require cutting a hole in the case, and it will be rather dangerous and
something you really don't want to use if there is a risk of animals,
childens or uneducated people getting nearby it.

Btw if the high voltage insulation has failed in a monitor you usually
hear a rather loud sparky sound. Don't hook up such monitor to a
computer or anything else you value until you have fixed the insulation.

There is another kind of insulation fail that causes a high pitched
buzzing sound and a smell of ozone. In those cases it might be
sufficent to clean out dirt on the high voltage parts of the monitor.

Don't work on the high voltage parts unless you are sure there are no
voltage charges still in the CRT. The CRT acts like a capacitor and can
hold a dangerous amount of energy. Follow well-known discharge
procedures after first letting the monitor rest for a few days. Never
ever disconnect the ground shield "nest" from the CRT unless you
already have disconnected the high voltage lead an the connector on the
neck of the tube. Always keep one of your hands behind you and work
with the other hand, and always work in an environment with good
insulation (i.e. a dry room with wooden or plastic floor, not concrete
or metal on the floor and not in a wet/humid place).

Beware that on a broken CRT monitor (and a broken switch mode power
supply in general) there might be capacitors charged with rectified
mains voltage (about 170V DC in 120V countries, about 325V in 230V
countries) that due to the fault won't get discharged.

--
(\_/) Copy the bunny to your mails to help
(O.o) him achieve world domination.
(> <) Come join the dark side.
/_|_\ We have cookies.

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RE: Commodore to S-Video or HDMI video?

Raj Wurttemberg
> C64 and C128 already has S-video output, but the name S-video wasn't
invented until later so it goes by other names in documentation written back
in the days.
> .
> .
> .
> Beware that on a broken CRT monitor (and a broken switch mode power supply
in general) there might be capacitors charged with rectified mains voltage
(about 170V DC in 120V countries, about 325V in 230V
> countries) that due to the fault won't get discharged.

> -------

Thanks for the e-mail Mia.   I used to repair CRTs on RS422 terminals a
loooong time ago so I am very familiar with the high voltages from the CRT
and the capacitors.  I have an improvised 'discharge' device I made last
year and it has served me well with many loud pops... going straight to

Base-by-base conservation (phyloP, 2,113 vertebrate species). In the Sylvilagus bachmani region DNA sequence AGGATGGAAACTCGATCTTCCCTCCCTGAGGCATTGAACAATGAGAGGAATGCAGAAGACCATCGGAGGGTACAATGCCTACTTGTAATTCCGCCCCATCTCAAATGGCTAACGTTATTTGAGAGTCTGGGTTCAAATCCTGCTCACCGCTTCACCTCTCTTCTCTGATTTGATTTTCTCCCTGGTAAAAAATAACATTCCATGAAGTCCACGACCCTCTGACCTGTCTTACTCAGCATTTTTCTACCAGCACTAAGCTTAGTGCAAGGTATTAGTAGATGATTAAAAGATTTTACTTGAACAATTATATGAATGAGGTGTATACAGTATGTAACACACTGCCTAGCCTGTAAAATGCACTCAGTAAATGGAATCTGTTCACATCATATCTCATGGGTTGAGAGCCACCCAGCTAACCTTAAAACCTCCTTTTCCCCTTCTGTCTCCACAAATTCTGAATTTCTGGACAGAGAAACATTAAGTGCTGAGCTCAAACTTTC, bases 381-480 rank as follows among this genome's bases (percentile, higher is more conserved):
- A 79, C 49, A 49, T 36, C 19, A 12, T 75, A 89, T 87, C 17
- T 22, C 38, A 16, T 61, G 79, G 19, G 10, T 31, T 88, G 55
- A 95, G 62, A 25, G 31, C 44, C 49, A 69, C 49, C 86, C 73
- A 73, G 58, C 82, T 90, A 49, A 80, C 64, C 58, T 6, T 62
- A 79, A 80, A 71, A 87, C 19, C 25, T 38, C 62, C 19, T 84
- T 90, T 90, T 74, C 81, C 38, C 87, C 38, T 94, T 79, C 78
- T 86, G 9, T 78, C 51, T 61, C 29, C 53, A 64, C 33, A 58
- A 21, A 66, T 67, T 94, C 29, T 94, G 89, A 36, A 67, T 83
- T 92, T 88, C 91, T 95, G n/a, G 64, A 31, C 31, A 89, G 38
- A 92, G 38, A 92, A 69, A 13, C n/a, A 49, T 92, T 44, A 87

ground and NOT though me. hahaha!

No worries, I only use high quality capacitors on my Commodore equipment..
Panasonic, Vishay, TDK, Nichicon, etc.  Funny thing is that the last
capacitor that popped on my 1902 was a ceramic. I'm going to make that
circuit I linked in my previous e-mail and see how it goes. If it goes well,
I might just have a PCB made.  I just installed KiCad. :)   I was just
curious if any of you had done any work on a device to have the Commodore
equipment output HDMI.  Thanks again!

Thanks,
/Raj


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Re: Commodore to S-Video or HDMI video?

traymond160
In reply to this post by Raj Wurttemberg
I reside in the USA I bought a small LCD flat screen TV it displays okay from a breadbin C64. Using a Vic-20 Was fine but I plugged in a cartridge this didn't display, worked fine on a C= 1084 monitor.  What's the issue with the cartridge not displaying on a modern flat screen LCD?
Cartridges on my C64 display just fine on this LCD, strange.
Terry Raymond




Sent from my Samsung Galaxy smartphone.

-------- Original message --------
From: didier derny <[hidden email]>
Date: 7/17/18 1:47 AM (GMT-07:00)
Subject: Re: Commodore to S-Video or HDMI video?

to replace commodore screens  I bought this tv:   Samsung T24E390EW


paid 159 euro from amazon...  (beware appears sometimes on amazon at higer prices [280])


support:
- composite
- composant
- 2 x hdmi
- 1  peritel (scart)
- vga

has a usb connector

till now it works fine with all the machine I've tested   (commodore vic20, c64, plus4, c116 / tandy  coco, mc10 / apple II / thomson mo5 / my PC)



On 17/07/2018 08:12, Baltissen, GJPAA (Ruud) wrote:
Hallo Raj,


 Have any of you done any work on a device to convert the output from
a C64 to s-video or even better, HDMI?
My 40 inch TV has composite video input and it is just one year old. Quite weird to play Paradroid on it :) Some years ago I bought a second hand 16 inch TV with SCART, A/V and VGA input because my Philips CM8233 (IIRC) did POOF as well. Never regretted that buy.